Aunt. But though he could deceive man by his subtlety, he could not deceive God, who knew the wickedness of his heart. The wise men pursued their journey till they came to Bethlehem, which was but six or seven miles from Jerusalem. To recompense their pious constancy, the star which they had seen, appeared to them again, and became stationary over the house where Jesus was. And they entered in, and saw the young child, with Mary his mother: and they fell down and worshipped him. And they presented to him gold, frankincense and myrrh; thus treating him as a king, though they found him in so mean a situation.
Lucy. They paid him more honour than his own people did.
Aunt. He came to his own, but his own received him not, while these Gentiles acknowledged him as their Lord and King. Thus was he manifested, not only to Jews but to Gentiles also, though by different modes: the shepherds, acquainted with the true worship of God, had an angel for their guide; the wise men, contemplating the heavenly bodies, had
a star for their's; the all-wise God accommodating his revelations to the peculiar circumstances of men's natural genius and education.
George. Did the wise men return to Herod?
Aunt. They did not: for, being warned by God in a dream, they went to their own country another way. And when Herod found they did not return, he issued out an order that all the male children, in Bethlehem and the adjacent villages, which were under two years of age, should be slain. Herod now thought he was sure of his prey; but God easily found means to defeat his malice, for the angel of the Lord appeared unto Joseph in a dream, saying, Arise, and take the young child and his mother, and flee into Egypt, and be thou there until I bring thee word for Herod will seek the young child to destroy him. Thus was fulfilled that prophecy in Hosea xi. 1, Out of Egypt have I called my son. The presents offered by the wise men came very seasonably to provide for them in a foreign country.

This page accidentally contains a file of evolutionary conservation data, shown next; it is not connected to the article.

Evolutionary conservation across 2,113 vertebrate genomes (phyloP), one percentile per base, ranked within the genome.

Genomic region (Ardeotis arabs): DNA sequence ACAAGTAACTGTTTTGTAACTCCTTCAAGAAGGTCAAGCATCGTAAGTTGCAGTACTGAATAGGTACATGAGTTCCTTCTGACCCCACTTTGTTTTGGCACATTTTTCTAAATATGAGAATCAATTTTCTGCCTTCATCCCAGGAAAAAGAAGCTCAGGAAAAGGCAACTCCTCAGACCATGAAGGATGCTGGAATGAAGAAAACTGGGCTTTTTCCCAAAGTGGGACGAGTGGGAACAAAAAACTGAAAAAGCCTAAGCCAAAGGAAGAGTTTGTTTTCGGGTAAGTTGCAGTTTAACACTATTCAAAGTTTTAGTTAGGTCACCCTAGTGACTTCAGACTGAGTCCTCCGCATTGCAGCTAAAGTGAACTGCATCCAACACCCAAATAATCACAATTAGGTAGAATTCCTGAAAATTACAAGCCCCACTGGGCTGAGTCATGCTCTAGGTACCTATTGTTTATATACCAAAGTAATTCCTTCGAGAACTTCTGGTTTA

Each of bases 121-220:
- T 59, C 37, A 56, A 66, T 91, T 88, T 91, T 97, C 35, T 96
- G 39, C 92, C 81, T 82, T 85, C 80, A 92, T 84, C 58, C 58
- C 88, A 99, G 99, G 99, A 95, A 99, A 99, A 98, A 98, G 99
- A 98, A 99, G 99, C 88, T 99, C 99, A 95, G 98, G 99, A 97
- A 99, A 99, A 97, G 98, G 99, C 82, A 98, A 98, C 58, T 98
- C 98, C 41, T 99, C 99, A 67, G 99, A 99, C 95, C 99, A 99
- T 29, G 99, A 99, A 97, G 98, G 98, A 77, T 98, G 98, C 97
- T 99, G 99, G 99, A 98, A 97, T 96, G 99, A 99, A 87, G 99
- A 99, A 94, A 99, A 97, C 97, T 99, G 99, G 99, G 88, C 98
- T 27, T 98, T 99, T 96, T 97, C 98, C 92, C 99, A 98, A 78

George. Did Herod come to the knowledge of Joseph and Mary's flight?
Aunt. He did not: for he sent and slew all the male children. Then was fulfilled that which was spoken by Jeremiah the prophet chap xxxi. 15. A voice was heard in Ramah, lamentation and bitter weeping; Rachel, weeping for her children, refused to be comforted, because they were not. Rachel, who lay buried between Ramah and Bethlehem, might be poetically represented, on this occasion, as weeping inconsolably for the slaughter of her children: doubtless many of the descendants of
Joseph and Benjamin were murdered, as well as those of Judah, in this massacre. It is impossible to describe the horrors of such a brutal scene, and the anguish of the tender mothers over their infants, torn from their arms and butchered before their eyes!
Lucy. This man was a greater monster than
Aunt. In the history of the Jews which I have promised you, you will have a fuller account of this vile wretch: He did not long survive the slaughter of the infants. When Herod was dead, an angel appeared to Joseph in a dream, saying, Take the young child and his mother, and go into the land of Israel; for they are dead who sought his life. And they arose and returned into the land of Israel; but Joseph, finding that Archelaus, the son of Herod, had obtained of the Romans, the government of that part of the country in which Bethle hem was situated, and perhaps, learning that he was of a jealous, cruel disposition, feared to settle there; and being farther warned of God, he turned aside into the parts of Galilee, in the northern part of the land, which was governed by Philip, who was of a more pacific and mild temper: and he fixed his residence at Nazareth, that it might be fulfilled which was spoken by the prophets, He shall be called a Nazarene.
And the child Jesus grew, and waxed strong in spirit, being filled with wisdom; and the grace of God was upon him. There is a remarkable circumstance recorded, which took place when he was twelve years of age. His parents went up to Jeru